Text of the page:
"I think only half the people there [Bear Week Provincetown] fit the bill of being a bear. I don't feel like a bear on the inside, but I sure can eat like it. It's a lot of corn dogs, nachos, and chicken strips by the pool."

As American as that menu sounds, Alber, along with the Cello Street Quartet (a group he met while they busked hits by Lady Gaga, Queen and classical numbers by Bach in front of Cliff's Variety) were voluntarily sent to Russia, Kosovo and Hungary by the U.S. State Department last May. Together they spent 31 days riding around in embassy vans on a 19-city musical ambassador tour funded by the American Music Abroad program. He said their only instruction was to go and let people meet them. "Bring them your expertise," is what he was told.

The program is administered by the Association of American Voices on behalf of the State Department's Bureau of Educational and Cultural Affairs. Food and lodging would be taken care of and they'd get a stipend along with a per diem. Once the group learned they were selected for the program, it would be months before they'd find out where they'd be sent to give concerts, make friends and engage, but not in a political way.

Matt Alber's new CD, Wind Sand Stars

On the heels of the Olympic Games in Sochi, which had largely been marred by a reputation for anti-gay rhetoric and violence that erupted throughout the region, Alber touched on Vladimir Putin's so-called Russian "gay propaganda" laws that make it illegal to promote or teach that being gay is normal to anyone under the age of 18.

"Technically they can arrest you, but my experience there was quite different," he says. "Friends in Moscow go to dinner and you can be gay."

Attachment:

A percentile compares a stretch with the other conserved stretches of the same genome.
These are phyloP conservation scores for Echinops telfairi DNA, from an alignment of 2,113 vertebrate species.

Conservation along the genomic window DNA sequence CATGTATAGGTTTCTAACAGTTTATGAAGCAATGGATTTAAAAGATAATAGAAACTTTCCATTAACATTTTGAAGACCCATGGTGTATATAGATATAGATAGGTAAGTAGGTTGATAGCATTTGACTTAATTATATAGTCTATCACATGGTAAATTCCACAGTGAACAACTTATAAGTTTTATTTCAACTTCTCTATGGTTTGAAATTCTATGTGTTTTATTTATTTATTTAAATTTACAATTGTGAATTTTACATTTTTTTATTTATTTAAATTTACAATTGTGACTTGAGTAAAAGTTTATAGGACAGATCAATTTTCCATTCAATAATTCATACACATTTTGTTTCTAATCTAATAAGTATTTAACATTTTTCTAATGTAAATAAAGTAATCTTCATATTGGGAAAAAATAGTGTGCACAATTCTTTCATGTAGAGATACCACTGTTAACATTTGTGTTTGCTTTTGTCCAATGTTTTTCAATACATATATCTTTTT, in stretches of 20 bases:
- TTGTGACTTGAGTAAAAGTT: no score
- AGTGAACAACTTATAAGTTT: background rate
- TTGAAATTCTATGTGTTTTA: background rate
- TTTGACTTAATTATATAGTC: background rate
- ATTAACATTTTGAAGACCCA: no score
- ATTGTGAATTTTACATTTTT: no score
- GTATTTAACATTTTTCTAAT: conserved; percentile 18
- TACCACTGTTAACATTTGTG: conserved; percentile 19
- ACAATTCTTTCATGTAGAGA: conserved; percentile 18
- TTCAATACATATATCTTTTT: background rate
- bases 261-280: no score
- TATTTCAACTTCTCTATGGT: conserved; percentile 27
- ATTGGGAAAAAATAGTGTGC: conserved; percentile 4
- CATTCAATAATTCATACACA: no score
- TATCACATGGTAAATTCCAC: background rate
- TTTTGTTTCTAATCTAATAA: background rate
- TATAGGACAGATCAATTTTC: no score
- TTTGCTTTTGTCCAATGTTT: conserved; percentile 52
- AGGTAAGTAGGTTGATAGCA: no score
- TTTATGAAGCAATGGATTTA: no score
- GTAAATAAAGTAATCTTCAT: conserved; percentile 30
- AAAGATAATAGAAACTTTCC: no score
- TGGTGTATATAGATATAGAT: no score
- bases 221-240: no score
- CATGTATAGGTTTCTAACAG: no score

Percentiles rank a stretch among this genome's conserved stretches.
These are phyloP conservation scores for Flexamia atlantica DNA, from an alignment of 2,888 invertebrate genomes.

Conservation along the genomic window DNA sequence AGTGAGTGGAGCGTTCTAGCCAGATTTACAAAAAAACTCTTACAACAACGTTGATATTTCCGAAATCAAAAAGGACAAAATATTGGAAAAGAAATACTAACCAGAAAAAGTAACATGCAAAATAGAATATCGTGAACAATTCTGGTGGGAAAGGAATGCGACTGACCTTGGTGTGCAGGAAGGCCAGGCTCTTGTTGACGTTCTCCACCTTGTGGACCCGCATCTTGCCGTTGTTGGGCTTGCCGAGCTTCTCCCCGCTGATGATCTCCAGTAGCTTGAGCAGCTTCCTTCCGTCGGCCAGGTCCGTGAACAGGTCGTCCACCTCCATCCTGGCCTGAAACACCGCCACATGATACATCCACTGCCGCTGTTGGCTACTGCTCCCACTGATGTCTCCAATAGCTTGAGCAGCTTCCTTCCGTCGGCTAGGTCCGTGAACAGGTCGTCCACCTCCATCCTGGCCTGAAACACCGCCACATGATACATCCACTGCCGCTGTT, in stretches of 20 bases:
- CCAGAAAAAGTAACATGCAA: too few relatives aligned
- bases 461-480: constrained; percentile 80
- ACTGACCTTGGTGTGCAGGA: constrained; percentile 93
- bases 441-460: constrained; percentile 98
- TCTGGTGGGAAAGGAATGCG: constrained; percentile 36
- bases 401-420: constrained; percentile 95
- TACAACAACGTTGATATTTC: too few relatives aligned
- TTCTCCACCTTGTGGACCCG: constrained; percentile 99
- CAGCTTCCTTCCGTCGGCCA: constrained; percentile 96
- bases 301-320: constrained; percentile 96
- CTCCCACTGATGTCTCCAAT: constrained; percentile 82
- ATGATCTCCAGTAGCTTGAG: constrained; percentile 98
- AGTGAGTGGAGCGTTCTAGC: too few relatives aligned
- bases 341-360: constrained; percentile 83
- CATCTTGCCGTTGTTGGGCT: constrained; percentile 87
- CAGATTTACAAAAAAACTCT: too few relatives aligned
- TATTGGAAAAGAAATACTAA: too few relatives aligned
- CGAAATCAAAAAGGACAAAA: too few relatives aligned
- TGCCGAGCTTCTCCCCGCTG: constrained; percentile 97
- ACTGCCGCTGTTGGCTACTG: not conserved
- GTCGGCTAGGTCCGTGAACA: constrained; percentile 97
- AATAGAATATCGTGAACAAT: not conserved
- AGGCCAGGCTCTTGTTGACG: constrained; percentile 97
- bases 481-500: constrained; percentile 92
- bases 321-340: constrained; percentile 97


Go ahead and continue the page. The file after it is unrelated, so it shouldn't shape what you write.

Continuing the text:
Alber says overall the experience was overwhelmingly positive.

"It was an honor. I never felt unsafe." He lightheartedly reflects on his dad's gesture of offering to buy a ticket to be his son's bodyguard after finding out where he'd be going. "It's like anywhere. Watch your back in a sketchy neighborhood."

There'd be nothing sketchy about playing to a crowd of 1,000 Russians at Tchaikovsky Hall in Moscow, where they were warmly received on a Monday night. They traveled long distances and in each city the local embassy would run the show. Alber giddily admits travelling with the State Department is probably one of the best and safest ways to do Russia.

"Music has a way of creating a force field of oneness against anything that might divide. We were safe and welcome there." And so he sang in that hall and around the region the lyrics to his song, "Handsome Man," a sentimental number indicative of who he is and how he's a romantic at heart.

Matt Alber in Los Angeles. Photo: Adrian Lourie

"I'm definitely a romantic to a fault,' Alber said. "It's hard to be in a relationship. I've given it a few tries. I'm single now, but I'll try again."

In the meantime, he hangs on to Betty Ford, his steadfast chariot. They'll hit the open road together with hopes she'll get him down to his first Burning Man in ten years. He'll probably sing when he gets there and she'll probably bring him back home.


Matt Alber performs at Great American Music Hall, with guests Bryce Alber (aka Lou Jane) and Kurt Alber, Friday, July 25. $21. ($46 with dinner). Doors 8pm. Show 9pm. 859 O'Farrell St. 885-0750.


Follow The Bay Area Reporter
Newsletter logo
twitter logo
facebook logo